A woman who was subjected to years of abuse from her partner and fled Manchester has returned to bravely promote the Love Shouldn’t Hurt This Valentine’s Day campaign.
The woman, who moved with her three children to a women’s refuge elsewhere in the country, is now urging victims of domestic abuse not to suffer in silence this Valentine’s Day.
The victim is trying to make people aware that help is available to them and says the number of issues of this kind is inflated on February 14.
She said: “Women are being emotionally manipulated – they’re getting the psychological abuse of being beaten and then being given a gift, so they’re being made to think he still loves them.”
The woman suggested sufferers could be keeping quiet because they are being manipulated by their partner or they don’t trust the authorities to deal with the problem.
“If they don’t want to call the police themselves they should call a friend who could do it on their behalf, or get in touch with an organisation which helps women in that situation,” she urged.
Councillor Suzanne Richards, Manchester City Council’s lead member for women’s issues, supported the victim’s thoughts and stressed that help is in abundance from a number of organisations for sufferers.
“Domestic abuse victims often suffer in silence and at a time of year when relationships are often thrown into the spotlight it’s important that people are aware that there is support out there for them,” she said.
“Help is available for victims, either directly through Greater Manchester Police or through the Greater Manchester Domestic Abuse Helpline, who can direct victims on to other relevant agencies.”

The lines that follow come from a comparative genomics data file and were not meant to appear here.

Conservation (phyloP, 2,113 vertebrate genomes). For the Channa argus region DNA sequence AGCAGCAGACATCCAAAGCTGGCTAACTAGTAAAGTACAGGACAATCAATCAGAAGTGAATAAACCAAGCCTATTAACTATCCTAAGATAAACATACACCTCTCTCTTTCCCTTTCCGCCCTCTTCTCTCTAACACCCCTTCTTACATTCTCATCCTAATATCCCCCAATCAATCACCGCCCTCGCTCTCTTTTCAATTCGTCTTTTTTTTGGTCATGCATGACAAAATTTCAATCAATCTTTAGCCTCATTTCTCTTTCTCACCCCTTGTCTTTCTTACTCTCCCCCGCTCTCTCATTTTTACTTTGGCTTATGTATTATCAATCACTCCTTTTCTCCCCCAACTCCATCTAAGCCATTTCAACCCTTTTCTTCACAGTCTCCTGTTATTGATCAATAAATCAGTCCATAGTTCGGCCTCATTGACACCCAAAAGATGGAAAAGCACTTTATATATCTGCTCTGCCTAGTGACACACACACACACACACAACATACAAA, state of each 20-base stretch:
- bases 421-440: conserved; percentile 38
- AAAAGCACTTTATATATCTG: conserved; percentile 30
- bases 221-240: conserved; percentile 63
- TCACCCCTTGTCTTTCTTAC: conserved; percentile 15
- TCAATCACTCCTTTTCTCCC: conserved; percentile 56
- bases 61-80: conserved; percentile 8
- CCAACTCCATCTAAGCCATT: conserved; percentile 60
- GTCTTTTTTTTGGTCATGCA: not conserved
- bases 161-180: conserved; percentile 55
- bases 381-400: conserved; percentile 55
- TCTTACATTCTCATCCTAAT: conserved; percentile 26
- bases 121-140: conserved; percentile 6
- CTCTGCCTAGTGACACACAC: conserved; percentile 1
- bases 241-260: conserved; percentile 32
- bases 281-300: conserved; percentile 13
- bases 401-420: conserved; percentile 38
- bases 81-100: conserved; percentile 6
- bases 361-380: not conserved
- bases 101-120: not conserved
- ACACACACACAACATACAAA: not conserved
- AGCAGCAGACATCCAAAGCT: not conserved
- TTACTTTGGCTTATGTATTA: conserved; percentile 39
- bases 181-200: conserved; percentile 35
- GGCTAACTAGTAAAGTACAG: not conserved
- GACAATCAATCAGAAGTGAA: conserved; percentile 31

Detective Superintendent Phil Owen said: “Domestic abuse is a serious issue that can affect anyone regardless of age or gender and we hope this campaign will channel support to those at risk. A home is a safe haven for most, but for others it is a place of heightened fear and threat.
“We hope that the Love Shouldn’t Hurt This Valentine’s Day campaign will offer victims reassurance that there is help and support out there, whilst also raising awareness about an issue which often goes unnoticed.
As part of the campaign, Greater Manchester Police is working with the End the Fear Campaign and the Greater Manchester Public Health Network to encourage victims to come forward.
Last year’s campaign saw stars of the TV show Strictly Come Dancing team up with a young girl who suffered from domestic abuse to help promote awareness of the issue and support the initiative.
Greater Manchester Police has specialist domestic abuse investigators that are available all year round to provide support.
For advice contact Greater Manchester Domestic Abuse Helpline, Monday to Friday, on 0161 6367525.